'bitters' on Serious Eats

DIY Cherry Bitters

Swapping in cherry bitters for Angostura bitters can give your cocktails a subtle yet delightful boost, adding a hint of fruit while still delivering the bitterness your drink needs. The best part about making your own is you can customize your bitters to your cocktailing needs. More

The Dutchess

This cocktail from Theo Lieberman of Lantern's Keep and Milk & Honey in NYC has a heavy pour of Angostura bitters in it, but that doesn't make it bitter. The spice is balanced with bright fruit and rich almond from housemade orgeat. More

Yusho's Two Tribes

Bar manager Alex Bachman's delicious, spirit-forward rendition of an Old Fashioned features a house-made barrel-aged stone fruit bitters. Bachman emphasizes the importance of aging the bitters in a used American oak barrel, which can be difficult to source. He either uses seasoned casks from Willett or the distillery's smaller 20-liter new oak barrels, which he then seasons with grain neutral spirit to remove primary wood tannin. Do not use new oak, he notes, as the wood tannins will overwhelm subtler flavors. More

DIY Orange Bitters

Just a drop or two of orange bitters can add the right depth to your cocktail or bridge together ingredients that aren't quite living up to their mixological potential. Deep, citrusy, spicy, complex orange bitters are an essential part of so many balanced cocktails. The beauty of DIY bitters is unleashing your creativity and crafting bitters that you can't find anywhere else. I emphasized anise, but you could just as easily play up the cloves or add cardamom, cinnamon, coriander, or ginger for a whole new flavor profile. More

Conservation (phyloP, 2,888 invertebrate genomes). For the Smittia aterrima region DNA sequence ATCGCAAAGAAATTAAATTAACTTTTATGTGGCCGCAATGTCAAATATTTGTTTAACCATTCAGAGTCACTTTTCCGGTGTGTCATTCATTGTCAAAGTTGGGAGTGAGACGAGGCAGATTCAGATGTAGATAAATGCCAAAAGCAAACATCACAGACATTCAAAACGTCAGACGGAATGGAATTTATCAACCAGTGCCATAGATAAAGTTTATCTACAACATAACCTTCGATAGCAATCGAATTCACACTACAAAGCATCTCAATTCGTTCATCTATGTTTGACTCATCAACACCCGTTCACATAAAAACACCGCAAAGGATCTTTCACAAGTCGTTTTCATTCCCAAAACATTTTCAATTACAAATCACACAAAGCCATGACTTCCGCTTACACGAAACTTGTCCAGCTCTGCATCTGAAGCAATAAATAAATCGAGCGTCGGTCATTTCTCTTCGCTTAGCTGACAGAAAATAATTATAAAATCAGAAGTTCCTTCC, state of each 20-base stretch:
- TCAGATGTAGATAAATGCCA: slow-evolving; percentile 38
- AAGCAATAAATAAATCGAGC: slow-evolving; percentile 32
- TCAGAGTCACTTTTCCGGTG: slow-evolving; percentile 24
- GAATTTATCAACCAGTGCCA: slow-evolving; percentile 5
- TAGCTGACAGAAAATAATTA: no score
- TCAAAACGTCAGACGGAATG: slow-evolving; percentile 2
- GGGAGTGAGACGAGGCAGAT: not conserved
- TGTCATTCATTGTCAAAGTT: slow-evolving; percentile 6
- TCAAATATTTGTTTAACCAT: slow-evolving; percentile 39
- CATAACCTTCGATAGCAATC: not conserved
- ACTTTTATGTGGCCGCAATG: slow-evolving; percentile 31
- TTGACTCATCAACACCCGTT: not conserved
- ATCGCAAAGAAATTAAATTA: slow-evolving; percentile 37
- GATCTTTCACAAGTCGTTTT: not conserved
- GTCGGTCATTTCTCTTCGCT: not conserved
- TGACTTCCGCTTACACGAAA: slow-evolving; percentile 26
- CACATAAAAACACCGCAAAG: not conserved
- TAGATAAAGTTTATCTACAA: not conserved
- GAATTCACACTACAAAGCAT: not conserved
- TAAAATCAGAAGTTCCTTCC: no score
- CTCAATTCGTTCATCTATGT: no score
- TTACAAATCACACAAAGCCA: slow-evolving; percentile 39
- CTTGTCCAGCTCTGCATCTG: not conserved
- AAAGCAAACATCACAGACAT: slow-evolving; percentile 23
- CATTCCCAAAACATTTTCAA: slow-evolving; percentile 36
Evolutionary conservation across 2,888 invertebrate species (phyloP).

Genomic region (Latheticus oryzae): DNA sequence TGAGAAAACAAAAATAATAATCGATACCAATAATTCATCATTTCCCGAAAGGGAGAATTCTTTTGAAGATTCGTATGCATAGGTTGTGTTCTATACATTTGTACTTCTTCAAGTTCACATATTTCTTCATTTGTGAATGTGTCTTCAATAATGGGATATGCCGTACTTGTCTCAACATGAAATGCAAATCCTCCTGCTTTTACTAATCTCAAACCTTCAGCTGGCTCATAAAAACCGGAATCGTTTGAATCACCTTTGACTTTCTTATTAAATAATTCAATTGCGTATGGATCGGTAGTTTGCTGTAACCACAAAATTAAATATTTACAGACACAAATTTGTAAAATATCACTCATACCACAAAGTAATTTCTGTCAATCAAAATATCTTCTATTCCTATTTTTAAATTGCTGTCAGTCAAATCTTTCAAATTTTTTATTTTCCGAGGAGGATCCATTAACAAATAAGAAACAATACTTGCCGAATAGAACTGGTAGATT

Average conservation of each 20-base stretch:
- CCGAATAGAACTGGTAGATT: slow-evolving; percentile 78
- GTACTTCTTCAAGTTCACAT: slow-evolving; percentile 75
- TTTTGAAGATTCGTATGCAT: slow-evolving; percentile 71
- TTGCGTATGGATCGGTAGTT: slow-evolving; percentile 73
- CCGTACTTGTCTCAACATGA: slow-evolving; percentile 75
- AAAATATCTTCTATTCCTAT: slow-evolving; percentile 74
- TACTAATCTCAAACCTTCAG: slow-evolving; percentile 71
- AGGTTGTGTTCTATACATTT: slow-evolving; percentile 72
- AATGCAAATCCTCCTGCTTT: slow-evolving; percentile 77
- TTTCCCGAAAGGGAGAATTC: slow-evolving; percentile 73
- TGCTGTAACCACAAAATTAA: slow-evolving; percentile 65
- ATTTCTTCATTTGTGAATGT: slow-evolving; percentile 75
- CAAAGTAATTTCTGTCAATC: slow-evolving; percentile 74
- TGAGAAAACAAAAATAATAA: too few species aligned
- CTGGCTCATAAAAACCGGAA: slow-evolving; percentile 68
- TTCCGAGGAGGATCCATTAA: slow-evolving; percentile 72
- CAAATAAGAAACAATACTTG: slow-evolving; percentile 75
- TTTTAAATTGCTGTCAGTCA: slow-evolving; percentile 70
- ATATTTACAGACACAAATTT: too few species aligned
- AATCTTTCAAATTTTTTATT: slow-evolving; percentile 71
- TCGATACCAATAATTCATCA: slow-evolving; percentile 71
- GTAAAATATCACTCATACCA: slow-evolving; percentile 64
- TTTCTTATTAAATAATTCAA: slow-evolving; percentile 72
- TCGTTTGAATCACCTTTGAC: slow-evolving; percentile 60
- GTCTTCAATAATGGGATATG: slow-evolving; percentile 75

Krangostura Bitters

These Krangostura Bitters, a loose play on the quintessential Angostura brand, are brimming with clove and cardamom and supported by a backbone of gentian root and cinchona bark. Try them in your next Manhattan or Old Fashioned and branch out from there. More

Time for a Drink: the Bombay Cocktail

Here's a brandy-based classic that dates to at least 1930: the Bombay Cocktail. I first tasted this drink several months ago at Bar Agricole in San Francisco. Medium-bodied and full of flavor without coming on too aggressive, the Bombay Cocktail offers a glimpse at another time, when brandy was one of the regents of the cocktail kingdom. More

Time for a Drink: the Restraining Order

Credited to Philadelphia bartender Colin Shearn of Franklin Mortgage & Investment Co., the Restraining Order is based on the mellow, vegetal character of reposado tequila. Shearn complements the tequila with a dose of Aperol, a bright, low-alcohol aperitif liqueur with a potent, complex flavor dominated by bitter oranges and rhubarb. Accented with several dashes of celery bitters and a big squeeze of orange peel atop the finished cocktail, the drink has a powerful pop of herbaceous flavor and a delicate, nuanced balance. More

Adonis

Once a regular drink at the Old Waldorf-Astoria Bar during the late 19th and early 20th centuries, the Adonis was named for a popular 1884 musical that was the Mamma Mia of its era. A simple combination of dry sherry and sweet vermouth, the Adonis is a great introduction to the realm of aperitif cocktails. More

Time for a Drink: Pegu Club

The Pegu Club is a remarkable and deceptive cocktail. Seemingly a simple mix of gin, lime juice, and orange curaƧao, the drink has a flavor that is given robust depth by the addition of two styles of bitters. Rich, tart, and crisp at the same time, the Pegu Club has enamored countless cocktail geeks over the past decade--and while there are several recipes for this drink floating around, they're all variations on the same theme. More

Time for a Drink: Satan's Whiskers

Dating to at least 1930, Satan's Whiskers is actually relatively modest in firepower, perfect for celebrating a festive evening without making it an early night. Gin is mixed with equal parts sweet and dry vermouth and fresh orange juice, and the mixture is given crisp depth by adding orange bitters and the gentle sweetness of orange liqueur. This last point results in two versions of the cocktail: the curled version, which uses orange curacao for the liqueur; the straight version employs Grand Marnier. More

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